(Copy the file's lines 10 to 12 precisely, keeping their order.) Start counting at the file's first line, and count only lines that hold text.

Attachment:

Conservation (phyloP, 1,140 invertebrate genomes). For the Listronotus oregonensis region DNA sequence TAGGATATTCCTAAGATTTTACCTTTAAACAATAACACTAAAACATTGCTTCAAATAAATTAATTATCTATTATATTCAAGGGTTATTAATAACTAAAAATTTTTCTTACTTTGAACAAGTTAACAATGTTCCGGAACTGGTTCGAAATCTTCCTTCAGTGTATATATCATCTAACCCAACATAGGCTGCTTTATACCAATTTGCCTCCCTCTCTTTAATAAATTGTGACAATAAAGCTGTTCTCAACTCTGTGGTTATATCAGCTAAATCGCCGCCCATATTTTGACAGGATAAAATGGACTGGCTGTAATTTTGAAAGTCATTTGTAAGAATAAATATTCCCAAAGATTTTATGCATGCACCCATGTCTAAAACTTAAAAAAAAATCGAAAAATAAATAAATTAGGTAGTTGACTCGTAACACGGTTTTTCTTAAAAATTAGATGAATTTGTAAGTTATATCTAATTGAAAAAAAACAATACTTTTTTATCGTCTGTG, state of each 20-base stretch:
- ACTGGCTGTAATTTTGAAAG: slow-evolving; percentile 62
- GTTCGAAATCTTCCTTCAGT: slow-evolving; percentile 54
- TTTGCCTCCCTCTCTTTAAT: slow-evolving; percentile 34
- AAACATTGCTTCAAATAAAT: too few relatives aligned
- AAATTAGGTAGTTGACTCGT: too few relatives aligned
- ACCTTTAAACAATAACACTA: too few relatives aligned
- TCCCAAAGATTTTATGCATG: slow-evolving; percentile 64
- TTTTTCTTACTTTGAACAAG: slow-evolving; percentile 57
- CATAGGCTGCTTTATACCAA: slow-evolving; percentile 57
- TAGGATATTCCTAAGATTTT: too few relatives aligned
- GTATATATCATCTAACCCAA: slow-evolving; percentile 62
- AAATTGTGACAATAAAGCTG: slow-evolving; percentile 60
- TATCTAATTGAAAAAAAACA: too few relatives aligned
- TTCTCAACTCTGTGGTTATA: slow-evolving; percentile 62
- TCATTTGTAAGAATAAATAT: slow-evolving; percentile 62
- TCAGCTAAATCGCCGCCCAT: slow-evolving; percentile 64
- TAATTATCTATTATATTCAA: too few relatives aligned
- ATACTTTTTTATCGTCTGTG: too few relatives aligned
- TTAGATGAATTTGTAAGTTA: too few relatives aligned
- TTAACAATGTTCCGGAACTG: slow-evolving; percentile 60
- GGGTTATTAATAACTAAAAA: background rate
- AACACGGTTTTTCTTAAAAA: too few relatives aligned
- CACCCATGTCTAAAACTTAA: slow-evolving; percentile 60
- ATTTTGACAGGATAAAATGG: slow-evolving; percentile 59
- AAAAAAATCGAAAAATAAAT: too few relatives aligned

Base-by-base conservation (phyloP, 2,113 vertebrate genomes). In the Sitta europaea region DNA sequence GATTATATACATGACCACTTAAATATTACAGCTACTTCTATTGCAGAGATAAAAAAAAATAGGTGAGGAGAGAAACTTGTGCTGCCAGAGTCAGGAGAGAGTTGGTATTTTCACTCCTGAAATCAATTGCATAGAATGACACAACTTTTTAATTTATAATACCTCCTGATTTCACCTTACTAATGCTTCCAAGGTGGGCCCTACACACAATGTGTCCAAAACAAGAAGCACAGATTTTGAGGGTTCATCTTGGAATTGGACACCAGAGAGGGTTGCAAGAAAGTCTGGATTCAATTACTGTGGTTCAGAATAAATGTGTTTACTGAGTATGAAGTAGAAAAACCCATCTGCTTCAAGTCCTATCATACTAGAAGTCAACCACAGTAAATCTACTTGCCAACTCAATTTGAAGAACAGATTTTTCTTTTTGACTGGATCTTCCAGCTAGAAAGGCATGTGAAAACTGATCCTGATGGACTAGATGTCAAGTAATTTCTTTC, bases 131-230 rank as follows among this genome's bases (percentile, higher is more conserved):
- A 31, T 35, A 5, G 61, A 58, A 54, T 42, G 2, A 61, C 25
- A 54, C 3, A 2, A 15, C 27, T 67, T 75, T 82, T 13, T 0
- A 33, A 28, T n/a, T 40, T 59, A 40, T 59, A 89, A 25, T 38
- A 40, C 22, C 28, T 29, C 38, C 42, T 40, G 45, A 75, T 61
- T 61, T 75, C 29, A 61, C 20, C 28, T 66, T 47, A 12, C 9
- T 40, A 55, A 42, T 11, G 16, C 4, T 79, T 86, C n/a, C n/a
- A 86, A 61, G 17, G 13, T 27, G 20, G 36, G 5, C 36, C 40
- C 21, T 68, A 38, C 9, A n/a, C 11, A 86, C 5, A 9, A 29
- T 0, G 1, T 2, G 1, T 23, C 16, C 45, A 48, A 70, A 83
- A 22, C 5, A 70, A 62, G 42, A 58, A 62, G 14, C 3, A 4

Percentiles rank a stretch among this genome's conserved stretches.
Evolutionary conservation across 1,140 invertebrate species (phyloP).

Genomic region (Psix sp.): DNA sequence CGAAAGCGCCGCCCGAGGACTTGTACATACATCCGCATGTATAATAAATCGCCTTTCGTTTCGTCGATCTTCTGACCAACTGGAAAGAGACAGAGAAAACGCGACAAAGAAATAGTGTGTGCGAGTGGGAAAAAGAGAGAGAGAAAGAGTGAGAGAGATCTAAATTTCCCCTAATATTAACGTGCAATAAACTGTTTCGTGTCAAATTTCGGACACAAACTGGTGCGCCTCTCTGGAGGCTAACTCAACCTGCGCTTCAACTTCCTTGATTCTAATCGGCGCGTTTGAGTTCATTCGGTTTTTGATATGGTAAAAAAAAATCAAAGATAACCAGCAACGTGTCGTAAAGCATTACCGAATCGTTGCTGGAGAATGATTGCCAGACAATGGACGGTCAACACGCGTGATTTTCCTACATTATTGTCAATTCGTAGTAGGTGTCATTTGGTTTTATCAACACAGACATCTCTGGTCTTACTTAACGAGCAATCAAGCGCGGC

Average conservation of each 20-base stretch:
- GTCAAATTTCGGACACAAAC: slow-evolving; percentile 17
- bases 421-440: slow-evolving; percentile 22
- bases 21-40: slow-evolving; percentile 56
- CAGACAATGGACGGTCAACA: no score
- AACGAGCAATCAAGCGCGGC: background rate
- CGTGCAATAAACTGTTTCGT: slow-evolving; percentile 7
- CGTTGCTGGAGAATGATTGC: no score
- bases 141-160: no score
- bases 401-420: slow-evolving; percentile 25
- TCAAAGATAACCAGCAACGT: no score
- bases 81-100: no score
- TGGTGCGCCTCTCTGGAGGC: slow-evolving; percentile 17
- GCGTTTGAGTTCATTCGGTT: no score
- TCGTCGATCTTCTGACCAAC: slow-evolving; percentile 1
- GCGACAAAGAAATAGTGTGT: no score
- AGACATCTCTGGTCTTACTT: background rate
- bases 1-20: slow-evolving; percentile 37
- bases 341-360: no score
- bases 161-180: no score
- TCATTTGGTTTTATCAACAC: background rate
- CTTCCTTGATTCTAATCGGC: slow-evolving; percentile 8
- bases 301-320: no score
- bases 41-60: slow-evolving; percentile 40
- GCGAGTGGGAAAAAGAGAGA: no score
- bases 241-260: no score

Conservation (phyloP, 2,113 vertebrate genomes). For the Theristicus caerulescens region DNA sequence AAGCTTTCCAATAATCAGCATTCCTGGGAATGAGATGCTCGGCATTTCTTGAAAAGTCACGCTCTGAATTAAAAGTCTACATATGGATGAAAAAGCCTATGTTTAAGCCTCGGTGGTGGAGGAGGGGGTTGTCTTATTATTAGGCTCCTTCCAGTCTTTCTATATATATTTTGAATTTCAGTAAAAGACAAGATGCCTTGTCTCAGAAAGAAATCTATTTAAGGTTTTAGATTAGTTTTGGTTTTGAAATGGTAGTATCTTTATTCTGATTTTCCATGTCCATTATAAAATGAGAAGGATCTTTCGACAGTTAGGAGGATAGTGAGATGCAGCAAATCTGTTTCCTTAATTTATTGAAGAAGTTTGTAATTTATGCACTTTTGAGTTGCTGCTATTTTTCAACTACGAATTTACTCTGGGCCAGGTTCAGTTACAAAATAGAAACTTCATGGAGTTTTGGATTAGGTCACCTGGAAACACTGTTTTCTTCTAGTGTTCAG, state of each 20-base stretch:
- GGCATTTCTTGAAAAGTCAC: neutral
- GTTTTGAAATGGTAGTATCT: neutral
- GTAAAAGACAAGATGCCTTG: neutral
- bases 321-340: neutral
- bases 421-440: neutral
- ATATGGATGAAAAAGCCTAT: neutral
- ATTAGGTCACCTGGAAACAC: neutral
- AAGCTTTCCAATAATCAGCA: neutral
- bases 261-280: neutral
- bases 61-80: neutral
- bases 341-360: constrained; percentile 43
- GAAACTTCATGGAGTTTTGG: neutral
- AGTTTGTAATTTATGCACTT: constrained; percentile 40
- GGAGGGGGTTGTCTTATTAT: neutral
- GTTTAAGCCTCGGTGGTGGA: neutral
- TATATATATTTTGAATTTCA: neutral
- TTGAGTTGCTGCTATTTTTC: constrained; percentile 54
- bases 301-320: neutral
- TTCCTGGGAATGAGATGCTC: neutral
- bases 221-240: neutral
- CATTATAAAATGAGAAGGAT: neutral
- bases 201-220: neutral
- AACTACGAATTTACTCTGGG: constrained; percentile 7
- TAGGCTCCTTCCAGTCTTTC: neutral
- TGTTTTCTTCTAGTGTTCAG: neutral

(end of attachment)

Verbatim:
- CATAGGCTGCTTTATACCAA: slow-evolving; percentile 57
- TAGGATATTCCTAAGATTTT: too few relatives aligned
- GTATATATCATCTAACCCAA: slow-evolving; percentile 62